Humanity has 'a misunderstanding' of 'nuclear annihilation', says UN chief

Humanity has “a misunderstanding” of “annihilation ”, says UN chief ” /></p>
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<p><strong>UNITED NATIONS | Humanity is only “a misunderstanding” of “nuclear annihilation”, the UN secretary general warned on Monday, waking up a scent of Cold War while United States, United Kingdom and France called on Russia to end its “nuclear rhetoric”.</strong> </p>
<p> Describing crises that are “escalating, with nuclear tones,” in the Middle East to the Korean Peninsula and Russia's invasion of Ukraine, Antonio Guterres has widely expressed his fears of an escalation.</p>
<p>“We have been extraordinarily lucky so far. But luck is not a strategy or a shield to prevent geopolitical tensions from degenerating into nuclear conflict,” he declared at the opening of a conference of the 191 signatory countries of the nuclear non-proliferation treaty ( NPT).</p>
<p>“Today, humanity is at a misunderstanding, a miscalculation of nuclear annihilation”, he hammered, believing that such a “nuclear danger has not been known since the height of the cold war”.</p>
<p>“Humanity is in danger of forgetting the lessons of the terrifying conflagration of Hiroshima and Nagasaki”, added the head of the UN, who will visit Hiroshima in a few days for the anniversary of the bombing.</p>
<p>A concern shared by the president of this conference which is being held until August 26 at the United Nations headquarters in New York.</p>
<p>“The threat posed by nuclear weapons (…) has returned to the same level as during the Cold War”, declared the Argentinian Gustavo Zlauvinen.</p>
<p>“If we have learned something from the pandemic is that low-probability events can occur, with little or no notice, with catastrophic consequences for the world. It is the same for nuclear weapons,” he added.</p>
<p>So this meeting of the parties to the NPT, postponed several times since 2020 due to COVID-19, is an “opportunity to strengthen this treaty and bring it into line with today's world”, declared Antonio Guterres, hoping for a reaffirmation of the non-use of nuclear weapons but also for “new commitments” to reduce the arsenal.</p><!-- adman_adcode (middle, 1) --><script async=

“Eliminating nuclear weapons is the only guarantee that they will never be used”.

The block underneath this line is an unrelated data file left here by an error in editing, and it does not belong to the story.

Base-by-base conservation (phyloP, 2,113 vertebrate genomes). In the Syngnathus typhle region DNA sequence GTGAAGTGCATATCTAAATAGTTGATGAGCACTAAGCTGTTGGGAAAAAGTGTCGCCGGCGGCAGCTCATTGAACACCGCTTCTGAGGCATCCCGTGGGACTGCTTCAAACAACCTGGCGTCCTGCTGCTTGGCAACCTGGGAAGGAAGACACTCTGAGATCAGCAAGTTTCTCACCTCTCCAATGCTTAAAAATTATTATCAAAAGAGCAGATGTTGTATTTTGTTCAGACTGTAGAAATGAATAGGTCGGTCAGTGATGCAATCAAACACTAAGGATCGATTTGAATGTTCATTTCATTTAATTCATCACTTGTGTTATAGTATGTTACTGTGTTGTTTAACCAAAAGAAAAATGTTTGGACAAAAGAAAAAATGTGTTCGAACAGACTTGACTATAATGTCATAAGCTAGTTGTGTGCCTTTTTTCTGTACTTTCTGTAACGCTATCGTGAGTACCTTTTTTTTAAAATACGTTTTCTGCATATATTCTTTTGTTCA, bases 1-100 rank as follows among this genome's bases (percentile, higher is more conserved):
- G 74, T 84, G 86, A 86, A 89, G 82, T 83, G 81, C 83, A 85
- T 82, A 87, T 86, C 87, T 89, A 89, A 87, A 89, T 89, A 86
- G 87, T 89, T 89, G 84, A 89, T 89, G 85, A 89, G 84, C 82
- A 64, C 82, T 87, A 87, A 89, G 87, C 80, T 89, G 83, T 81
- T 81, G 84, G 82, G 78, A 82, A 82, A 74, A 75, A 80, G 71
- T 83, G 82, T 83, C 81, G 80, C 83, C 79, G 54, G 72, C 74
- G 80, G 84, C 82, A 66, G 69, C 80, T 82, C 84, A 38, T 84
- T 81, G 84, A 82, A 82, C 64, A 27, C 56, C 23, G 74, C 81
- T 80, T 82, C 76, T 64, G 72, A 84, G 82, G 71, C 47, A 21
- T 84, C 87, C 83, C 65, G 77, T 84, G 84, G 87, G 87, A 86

Unwinnable Nuclear War

“Nearly 13,000 nuclear weapons are stored in arsenals around the world. At a time when the risks of proliferation are growing and the safeguards to prevent this escalation are weakening,” he insisted.

In early January, the five members of the Security Council (United States, China, Russia, the United Kingdom and France), also nuclear powers, had pledged to “prevent the further dissemination” nuclear, just before a new postponement of the review conference. And before Russia invaded Ukraine.

On Monday, the United States, United Kingdom and France reaffirmed this commitment in a joint statement, reiterating that “a nuclear war cannot be won and must never take place”.

But the three nuclear powers have also pointed the finger at Russia, calling on it to respect its international commitments.

“Following Russia's unprovoked and unlawful aggression against Ukraine, we call on Russia to cease its nuclear rhetoric and its irresponsible and dangerous attitude,” they added.

US President Joe Biden has called on Russia and China to start talks on nuclear arms control. He reiterated that his administration was ready to “quickly negotiate” a replacement for New START, the treaty capping intercontinental nuclear forces in the United States and Russia, which is due to expire in 2026.

The NPT, whose operation the parties review every five years, aims to prevent the spread of nuclear weapons, promote complete disarmament and promote cooperation in the peaceful uses of nuclear energy.

But during the last review conference in 2015, the parties were unable to reach agreement on substantive issues.

“The world cannot be safe as long as a country has nuclear weapons “Worried Beatrice Fihn, Executive Director of the International Campaign to Abolish Nuclear Weapons (ICAN), present in New York for the occasion.

“The TNP recognizes this. And the parties must act now.”